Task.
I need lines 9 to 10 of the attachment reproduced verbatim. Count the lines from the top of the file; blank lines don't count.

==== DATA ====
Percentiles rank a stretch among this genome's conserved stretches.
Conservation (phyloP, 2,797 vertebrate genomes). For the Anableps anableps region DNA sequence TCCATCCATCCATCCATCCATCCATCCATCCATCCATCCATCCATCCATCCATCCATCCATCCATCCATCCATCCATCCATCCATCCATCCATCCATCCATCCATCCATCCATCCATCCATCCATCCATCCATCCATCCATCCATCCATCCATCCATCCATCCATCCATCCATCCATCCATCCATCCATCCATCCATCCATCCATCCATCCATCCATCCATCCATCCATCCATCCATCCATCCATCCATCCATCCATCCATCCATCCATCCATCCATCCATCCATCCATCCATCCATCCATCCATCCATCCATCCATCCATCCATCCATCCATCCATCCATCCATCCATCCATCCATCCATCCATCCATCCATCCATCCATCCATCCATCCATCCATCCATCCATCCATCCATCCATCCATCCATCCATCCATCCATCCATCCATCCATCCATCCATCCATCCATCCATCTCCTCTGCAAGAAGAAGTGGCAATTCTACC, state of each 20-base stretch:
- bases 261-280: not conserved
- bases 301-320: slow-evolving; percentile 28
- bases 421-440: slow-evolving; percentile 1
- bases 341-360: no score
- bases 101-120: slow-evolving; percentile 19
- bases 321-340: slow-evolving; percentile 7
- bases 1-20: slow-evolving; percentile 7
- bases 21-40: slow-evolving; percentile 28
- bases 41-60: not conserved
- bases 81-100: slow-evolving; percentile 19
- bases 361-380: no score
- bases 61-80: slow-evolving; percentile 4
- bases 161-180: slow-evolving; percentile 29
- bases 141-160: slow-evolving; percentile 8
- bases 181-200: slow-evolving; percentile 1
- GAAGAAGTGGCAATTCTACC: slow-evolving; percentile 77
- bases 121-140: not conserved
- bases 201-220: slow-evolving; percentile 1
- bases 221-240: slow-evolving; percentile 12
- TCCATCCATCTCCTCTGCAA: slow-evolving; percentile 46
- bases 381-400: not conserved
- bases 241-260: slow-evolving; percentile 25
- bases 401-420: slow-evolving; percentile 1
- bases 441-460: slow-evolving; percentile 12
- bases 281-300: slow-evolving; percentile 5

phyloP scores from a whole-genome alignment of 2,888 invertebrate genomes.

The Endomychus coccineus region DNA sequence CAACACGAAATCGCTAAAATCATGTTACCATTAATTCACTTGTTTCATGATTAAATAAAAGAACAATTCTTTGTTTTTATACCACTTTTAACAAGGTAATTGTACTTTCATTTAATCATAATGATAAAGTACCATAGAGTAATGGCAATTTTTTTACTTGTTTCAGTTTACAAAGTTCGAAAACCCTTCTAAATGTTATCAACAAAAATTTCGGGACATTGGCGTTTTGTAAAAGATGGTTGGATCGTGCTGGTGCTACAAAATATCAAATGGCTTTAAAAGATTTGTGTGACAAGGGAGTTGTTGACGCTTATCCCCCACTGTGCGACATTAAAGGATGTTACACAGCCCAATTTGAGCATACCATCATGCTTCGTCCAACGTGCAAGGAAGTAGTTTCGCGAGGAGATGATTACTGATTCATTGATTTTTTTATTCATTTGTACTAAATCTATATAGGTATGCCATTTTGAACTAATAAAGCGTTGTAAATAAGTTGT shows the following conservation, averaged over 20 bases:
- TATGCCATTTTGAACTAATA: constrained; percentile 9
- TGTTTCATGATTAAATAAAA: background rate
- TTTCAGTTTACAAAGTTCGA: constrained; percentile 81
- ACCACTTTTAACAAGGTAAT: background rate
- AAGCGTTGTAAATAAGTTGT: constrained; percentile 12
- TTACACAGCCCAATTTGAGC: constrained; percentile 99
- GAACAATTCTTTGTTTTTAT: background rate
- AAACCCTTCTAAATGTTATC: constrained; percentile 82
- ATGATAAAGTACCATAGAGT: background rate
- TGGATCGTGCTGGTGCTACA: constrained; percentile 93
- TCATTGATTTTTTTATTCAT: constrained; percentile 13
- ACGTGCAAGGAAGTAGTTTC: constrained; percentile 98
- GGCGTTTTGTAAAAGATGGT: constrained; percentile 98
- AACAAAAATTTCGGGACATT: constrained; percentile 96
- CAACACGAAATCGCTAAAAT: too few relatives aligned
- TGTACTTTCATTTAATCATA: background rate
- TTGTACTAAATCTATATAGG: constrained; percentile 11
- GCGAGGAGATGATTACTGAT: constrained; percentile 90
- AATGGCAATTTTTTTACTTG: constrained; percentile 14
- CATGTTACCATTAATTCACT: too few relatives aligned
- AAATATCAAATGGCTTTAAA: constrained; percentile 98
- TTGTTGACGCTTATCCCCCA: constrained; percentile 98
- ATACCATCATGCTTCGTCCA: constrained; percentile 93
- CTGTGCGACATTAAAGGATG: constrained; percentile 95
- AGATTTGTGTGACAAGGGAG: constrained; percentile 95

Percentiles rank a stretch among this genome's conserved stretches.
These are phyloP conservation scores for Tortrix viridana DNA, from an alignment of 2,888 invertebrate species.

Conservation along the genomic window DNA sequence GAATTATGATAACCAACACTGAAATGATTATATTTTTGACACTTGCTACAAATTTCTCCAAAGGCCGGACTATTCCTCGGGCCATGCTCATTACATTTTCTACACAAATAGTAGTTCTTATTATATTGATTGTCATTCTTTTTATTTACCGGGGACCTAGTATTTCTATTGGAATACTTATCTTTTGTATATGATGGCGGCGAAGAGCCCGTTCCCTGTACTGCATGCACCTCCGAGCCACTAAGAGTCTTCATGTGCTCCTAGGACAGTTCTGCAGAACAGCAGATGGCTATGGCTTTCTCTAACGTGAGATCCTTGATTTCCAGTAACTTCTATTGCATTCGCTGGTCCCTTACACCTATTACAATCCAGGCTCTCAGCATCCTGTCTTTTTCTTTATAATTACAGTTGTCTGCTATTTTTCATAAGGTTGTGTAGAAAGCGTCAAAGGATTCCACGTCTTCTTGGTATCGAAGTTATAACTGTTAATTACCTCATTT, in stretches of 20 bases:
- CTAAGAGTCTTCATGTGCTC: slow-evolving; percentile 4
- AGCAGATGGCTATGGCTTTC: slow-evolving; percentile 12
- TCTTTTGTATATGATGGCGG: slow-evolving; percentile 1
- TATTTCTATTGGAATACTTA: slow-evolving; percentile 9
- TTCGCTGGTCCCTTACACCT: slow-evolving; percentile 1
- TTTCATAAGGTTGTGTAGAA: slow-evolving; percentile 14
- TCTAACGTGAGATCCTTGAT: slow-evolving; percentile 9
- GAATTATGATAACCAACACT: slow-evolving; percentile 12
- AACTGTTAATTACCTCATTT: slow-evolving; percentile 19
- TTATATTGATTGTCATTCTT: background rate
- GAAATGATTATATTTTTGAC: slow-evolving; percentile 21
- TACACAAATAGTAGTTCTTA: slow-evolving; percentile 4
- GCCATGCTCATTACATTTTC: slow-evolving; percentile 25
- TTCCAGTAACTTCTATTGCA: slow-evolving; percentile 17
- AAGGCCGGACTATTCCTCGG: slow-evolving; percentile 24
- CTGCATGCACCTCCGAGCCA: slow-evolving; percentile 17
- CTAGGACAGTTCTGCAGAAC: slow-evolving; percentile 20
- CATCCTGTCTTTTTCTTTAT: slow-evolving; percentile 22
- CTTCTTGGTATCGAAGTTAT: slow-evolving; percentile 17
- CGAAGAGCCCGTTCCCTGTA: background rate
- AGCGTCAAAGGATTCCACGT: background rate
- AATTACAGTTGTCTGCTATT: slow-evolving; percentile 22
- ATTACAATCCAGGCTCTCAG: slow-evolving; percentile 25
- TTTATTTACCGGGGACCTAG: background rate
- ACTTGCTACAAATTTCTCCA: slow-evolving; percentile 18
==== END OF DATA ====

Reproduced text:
- bases 1-20: slow-evolving; percentile 7
- bases 21-40: slow-evolving; percentile 28